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The Spoonbill, Vol. 11, No. 12, April 1963
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The Spoonbill, Vol. 11, No. 12, April 1963 - Image 2. April 1963. Special Collections, University of Houston Libraries. University of Houston Digital Library. Web. April 11, 2021. https://digital.lib.uh.edu/collection/2007_023/item/967/show/954.

Disclaimer: This is a general citation for reference purposes. Please consult the most recent edition of your style manual for the proper formatting of the type of source you are citing. If the date given in the citation does not match the date on the digital item, use the more accurate date below the digital item.

(April 1963). The Spoonbill, Vol. 11, No. 12, April 1963 - Image 2. Outdoor Nature Club Newsletters. Special Collections, University of Houston Libraries. Retrieved from https://digital.lib.uh.edu/collection/2007_023/item/967/show/954

Disclaimer: This is a general citation for reference purposes. Please consult the most recent edition of your style manual for the proper formatting of the type of source you are citing. If the date given in the citation does not match the date on the digital item, use the more accurate date below the digital item.

The Spoonbill, Vol. 11, No. 12, April 1963 - Image 2, April 1963, Outdoor Nature Club Newsletters, Special Collections, University of Houston Libraries, accessed April 11, 2021, https://digital.lib.uh.edu/collection/2007_023/item/967/show/954.

Disclaimer: This is a general citation for reference purposes. Please consult the most recent edition of your style manual for the proper formatting of the type of source you are citing. If the date given in the citation does not match the date on the digital item, use the more accurate date below the digital item.

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Compound Item Description
Title The Spoonbill, Vol. 11, No. 12, April 1963
Alternative Title The Spoonbill, Vol. XI, No. 12, April 1963
Contributor (Local)
  • Ellis, Pat
  • Ellis, Jim
Publisher Outdoor Nature Club
Date April 1963
Subject.Topical (LCSH)
  • Ornithology
Subject.Geographic (TGN)
  • Houston, Texas
Genre (AAT)
  • newsletters
  • periodicals
Language English
Type (DCMI)
  • Text
Original Item Location ID 2007-023, Box 9, Folder 21
ArchivesSpace URI /repositories/2/archival_objects/9848
Original Collection Outdoor Nature Club Records
Digital Collection Outdoor Nature Club Newsletters
Digital Collection URL http://digital.lib.uh.edu/collection/2007_023
Repository Special Collections, University of Houston Libraries
Repository URL http://libraries.uh.edu/branches/special-collections/
Use and Reproduction No Copyright - United States
File Name index.cpd
Item Description
Title Image 2
Format (IMT)
  • image/jpeg
File Name uhlib_2007_023_b009_f021_004_002.jpg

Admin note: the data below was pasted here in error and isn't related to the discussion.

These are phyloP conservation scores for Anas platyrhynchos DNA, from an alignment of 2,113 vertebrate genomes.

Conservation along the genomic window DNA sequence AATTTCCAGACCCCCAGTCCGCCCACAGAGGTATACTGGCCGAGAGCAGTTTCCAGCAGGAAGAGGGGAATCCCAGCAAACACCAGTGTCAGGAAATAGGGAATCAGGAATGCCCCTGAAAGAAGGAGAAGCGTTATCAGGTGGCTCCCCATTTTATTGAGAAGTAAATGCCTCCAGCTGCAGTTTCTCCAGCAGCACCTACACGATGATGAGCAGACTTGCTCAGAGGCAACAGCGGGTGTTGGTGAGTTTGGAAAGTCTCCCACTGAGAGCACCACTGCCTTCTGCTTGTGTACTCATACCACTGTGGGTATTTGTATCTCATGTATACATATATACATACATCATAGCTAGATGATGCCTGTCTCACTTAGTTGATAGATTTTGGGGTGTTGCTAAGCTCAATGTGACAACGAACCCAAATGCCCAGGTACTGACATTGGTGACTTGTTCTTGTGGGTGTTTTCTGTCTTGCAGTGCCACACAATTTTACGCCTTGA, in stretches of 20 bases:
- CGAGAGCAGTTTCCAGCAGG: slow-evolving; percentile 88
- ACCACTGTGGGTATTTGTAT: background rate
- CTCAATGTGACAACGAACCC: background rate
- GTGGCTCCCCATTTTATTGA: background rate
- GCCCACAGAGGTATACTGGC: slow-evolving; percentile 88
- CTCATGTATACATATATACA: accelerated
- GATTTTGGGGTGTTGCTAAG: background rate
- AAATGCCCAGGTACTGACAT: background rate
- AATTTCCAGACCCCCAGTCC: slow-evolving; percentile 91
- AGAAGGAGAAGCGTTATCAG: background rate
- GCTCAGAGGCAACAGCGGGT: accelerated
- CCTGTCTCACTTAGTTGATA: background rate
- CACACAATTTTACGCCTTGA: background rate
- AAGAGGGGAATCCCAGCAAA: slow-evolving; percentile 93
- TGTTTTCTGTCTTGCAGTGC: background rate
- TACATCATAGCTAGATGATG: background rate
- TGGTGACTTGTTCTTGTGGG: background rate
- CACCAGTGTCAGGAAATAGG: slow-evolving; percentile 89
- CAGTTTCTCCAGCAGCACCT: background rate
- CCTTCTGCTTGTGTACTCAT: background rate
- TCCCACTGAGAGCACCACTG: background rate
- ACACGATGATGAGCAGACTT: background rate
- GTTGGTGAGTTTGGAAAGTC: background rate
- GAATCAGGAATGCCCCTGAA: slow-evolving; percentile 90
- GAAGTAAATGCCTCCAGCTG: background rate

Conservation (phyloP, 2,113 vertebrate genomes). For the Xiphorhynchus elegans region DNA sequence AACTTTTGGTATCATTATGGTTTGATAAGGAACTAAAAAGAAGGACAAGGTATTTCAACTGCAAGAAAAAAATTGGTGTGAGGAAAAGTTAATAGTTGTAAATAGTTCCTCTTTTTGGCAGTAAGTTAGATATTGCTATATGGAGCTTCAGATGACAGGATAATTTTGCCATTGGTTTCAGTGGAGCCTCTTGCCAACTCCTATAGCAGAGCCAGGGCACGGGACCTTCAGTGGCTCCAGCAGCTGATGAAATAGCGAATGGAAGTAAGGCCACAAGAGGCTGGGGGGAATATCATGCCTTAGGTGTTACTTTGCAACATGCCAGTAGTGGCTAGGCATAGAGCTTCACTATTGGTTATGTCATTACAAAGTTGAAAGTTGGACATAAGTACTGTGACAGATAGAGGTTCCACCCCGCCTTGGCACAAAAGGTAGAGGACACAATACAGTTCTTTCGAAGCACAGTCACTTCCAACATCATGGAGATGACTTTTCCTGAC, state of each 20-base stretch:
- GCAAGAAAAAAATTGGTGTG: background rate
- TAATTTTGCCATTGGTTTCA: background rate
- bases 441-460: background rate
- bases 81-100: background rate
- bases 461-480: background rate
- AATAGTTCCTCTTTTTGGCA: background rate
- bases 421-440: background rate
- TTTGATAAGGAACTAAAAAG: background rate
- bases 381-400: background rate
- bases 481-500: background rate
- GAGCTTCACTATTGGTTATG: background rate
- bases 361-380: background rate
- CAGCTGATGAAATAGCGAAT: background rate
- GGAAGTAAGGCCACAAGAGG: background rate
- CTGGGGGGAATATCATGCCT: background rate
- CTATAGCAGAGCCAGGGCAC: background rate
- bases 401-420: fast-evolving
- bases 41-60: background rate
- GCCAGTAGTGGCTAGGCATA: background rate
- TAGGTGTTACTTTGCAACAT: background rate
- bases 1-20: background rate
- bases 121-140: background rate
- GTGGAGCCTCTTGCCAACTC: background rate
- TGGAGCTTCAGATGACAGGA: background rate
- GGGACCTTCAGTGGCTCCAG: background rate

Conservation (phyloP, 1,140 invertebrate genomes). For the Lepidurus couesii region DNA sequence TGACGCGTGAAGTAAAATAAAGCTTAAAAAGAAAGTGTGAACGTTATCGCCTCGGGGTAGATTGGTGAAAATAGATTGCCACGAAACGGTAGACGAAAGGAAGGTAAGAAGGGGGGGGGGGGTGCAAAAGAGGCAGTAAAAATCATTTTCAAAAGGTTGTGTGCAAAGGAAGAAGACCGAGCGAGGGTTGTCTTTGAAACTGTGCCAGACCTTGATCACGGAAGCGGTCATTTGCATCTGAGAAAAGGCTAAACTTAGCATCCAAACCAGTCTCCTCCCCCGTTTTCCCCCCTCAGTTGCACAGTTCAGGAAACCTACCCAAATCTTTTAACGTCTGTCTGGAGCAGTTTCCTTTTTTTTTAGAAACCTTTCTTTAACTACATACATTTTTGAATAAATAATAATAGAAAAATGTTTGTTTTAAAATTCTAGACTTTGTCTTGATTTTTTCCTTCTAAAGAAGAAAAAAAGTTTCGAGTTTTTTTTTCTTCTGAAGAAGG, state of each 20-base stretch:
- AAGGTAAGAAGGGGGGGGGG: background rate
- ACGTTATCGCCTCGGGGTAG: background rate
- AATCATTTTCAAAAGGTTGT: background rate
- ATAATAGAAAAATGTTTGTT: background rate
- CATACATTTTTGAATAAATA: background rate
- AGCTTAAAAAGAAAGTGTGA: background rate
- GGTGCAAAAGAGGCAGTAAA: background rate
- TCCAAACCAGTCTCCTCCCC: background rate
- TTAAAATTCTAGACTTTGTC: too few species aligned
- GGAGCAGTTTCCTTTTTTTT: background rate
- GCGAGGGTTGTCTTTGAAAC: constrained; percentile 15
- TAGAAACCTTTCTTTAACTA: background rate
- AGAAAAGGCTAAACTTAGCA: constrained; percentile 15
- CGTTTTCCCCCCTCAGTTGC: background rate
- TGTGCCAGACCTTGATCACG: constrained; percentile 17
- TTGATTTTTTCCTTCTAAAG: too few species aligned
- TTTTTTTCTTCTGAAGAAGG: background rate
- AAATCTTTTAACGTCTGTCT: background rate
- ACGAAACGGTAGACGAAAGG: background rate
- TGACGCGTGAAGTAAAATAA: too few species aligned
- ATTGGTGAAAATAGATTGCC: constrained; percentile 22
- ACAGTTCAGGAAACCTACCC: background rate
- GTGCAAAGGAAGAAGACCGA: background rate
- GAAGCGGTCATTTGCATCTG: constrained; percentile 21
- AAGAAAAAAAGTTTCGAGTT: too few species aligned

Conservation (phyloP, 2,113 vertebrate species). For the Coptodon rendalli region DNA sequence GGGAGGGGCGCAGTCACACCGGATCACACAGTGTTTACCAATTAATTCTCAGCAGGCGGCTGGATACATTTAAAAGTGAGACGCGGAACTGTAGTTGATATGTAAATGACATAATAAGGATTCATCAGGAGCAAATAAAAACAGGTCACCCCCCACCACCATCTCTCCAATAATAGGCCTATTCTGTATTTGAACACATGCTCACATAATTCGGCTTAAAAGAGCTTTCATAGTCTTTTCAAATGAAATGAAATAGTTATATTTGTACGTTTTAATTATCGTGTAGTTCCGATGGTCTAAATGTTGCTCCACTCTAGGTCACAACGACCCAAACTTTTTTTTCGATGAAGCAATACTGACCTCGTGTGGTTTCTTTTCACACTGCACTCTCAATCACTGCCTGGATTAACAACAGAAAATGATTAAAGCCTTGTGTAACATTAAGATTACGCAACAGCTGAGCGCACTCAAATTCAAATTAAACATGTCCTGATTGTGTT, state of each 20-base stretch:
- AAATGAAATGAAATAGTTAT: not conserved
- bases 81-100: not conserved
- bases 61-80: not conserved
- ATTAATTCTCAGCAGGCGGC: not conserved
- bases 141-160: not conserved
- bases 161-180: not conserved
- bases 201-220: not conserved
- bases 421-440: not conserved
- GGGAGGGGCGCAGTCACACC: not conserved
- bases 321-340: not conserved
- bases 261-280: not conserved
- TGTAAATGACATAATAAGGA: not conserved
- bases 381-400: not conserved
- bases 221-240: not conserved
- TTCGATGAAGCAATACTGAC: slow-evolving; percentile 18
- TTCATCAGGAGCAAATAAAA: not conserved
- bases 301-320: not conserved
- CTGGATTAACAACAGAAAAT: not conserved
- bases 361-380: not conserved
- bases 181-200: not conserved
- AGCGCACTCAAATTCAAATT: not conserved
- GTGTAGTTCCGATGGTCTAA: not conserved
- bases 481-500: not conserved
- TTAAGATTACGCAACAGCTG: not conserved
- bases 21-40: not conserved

Transcript 2 ABOUT THOSE SHEETS OF WHITE PAPER Attached to this month's Spoonbill, you will find two sheets of white paper. Printed thereon is a bar graph of the seasonal occurrence of the birds in this area as given in Steve Williams' book. The graph was made by Loren McDaniel and Bob Braden and they have given us permission to reproduce the graph and to distribute it. The solid lines indicate that the bird's relative abundance during the times indicated by the vertical columns is 1-3. The broken lines indicate 4-5. Six (6) and 7 are not indicated. The circled dots give the dates of out of season occurrences. Category 8 is not included in the graph. If you wish to refer to the book for more information about a particular bird, the small column to the left of the bird names gives the page number. The graph is printed so that by cutting the sheets down the center will give you four pages approximately the size of the book. Whenlthe sheets are cut, the information follows sequentially from front to back through the four pages. All of you Spoonbill receivers who don't have a copy of Steve's book better get one so that you'll have the rest of the good poop. And, if you see a Purple Finch on Marchi13th and a Summer Tanager on October 13th, how will you know whether or not it is a record? 0. G. FIELD TRIP TO GEORGE WEST March 23-24 Bill and Jean Harwell This was our first trip to George West and we were not disappointed. We - checked in at the Buenos Nobhes Motel about lis30 PM Friday, and found names such as Snyder, Miner, and Kokesh already on the register. Our 7:00 AM meeting time became breakfast time as we all arrived at Ferguson's Cafe about then. Mary Belle and Frank Kokesh took the lead until the Gilman's arrived. Taking Highway 281 North out of town, we turned off to the Southwest to begin birding in earnest. Lark and Vesper Sparrows abounded in the fields and along the roadsides, and suddenly, Pyrrhuloxia (lifer!) A water containing tank wasfeund (the only one we were to see on the entire trip); and close scrutiny through the scopes at some distance produced Shovelers, Lesser Scaup, Blue-winged Teal, and Pied-billed Grebes. The caravan stopped again as a Sage Thrasher flew across in front of us, and all piled out for a better look. A golden-fronted Woodpecker hammered on a fence post nearby. Traching the Thrasher,we found an opening in the fence and trespassed a little, finding two Say's Phoebes and a Bewick's Wren at brush piles in the field. About that time we also found the Gilman's, or at least they found us, and our party was complete. Pauses at intervals as we went along the road produced Vermillion Fly-' catchers, Caracara, Curve-billed and Long-billed Thrashers, Inca Doves, Song and White-crowned Sparrows. Reaching unfenced country, we took to the brush for a better look. Texas mountain laurel was in full bloom, and conical spires of Yucca gleamed in the sun. We were fortunate to have expert botanists in the group to identify the many varied desert blossoms for us. Photographers were busy with plants as well as birds. The beauty of the blooming desert helped to dull the pain of the many thorns encountered at every step! A Harris* Hawk, the first of many seen, obliged us for a long look through the scope, and later two Swainson's Hawks were seen overhead. A single Black-headed Oriole was seen in this area, while Black-throated Sparrows were common. Cassin's Sparrows were added to the list. Moving on to the Carrone Ranch, all agreed that lunch was in order. In this land without shade, we spread our fare in an opening in the brush at the foot of a low butte, and what food was brought forth! Helen Wolfer had prepared a complete banquet for her party, and graciously shared delicious potato salad and peanut brittle with those of us less fortunate. Some of the lucky ones also enjoyed home-made pimiento cheese a la Mary Belle Kokesh. But even these delights could not deter good birders long, and soon interesting sounds nearby called us up and over the butte through cactus and thorns. More Pyrrhuloxias, Black-throated Sparrows, and Sage Thrashers were seen, and the Green-tailed Towhee and Cactus Wren were added.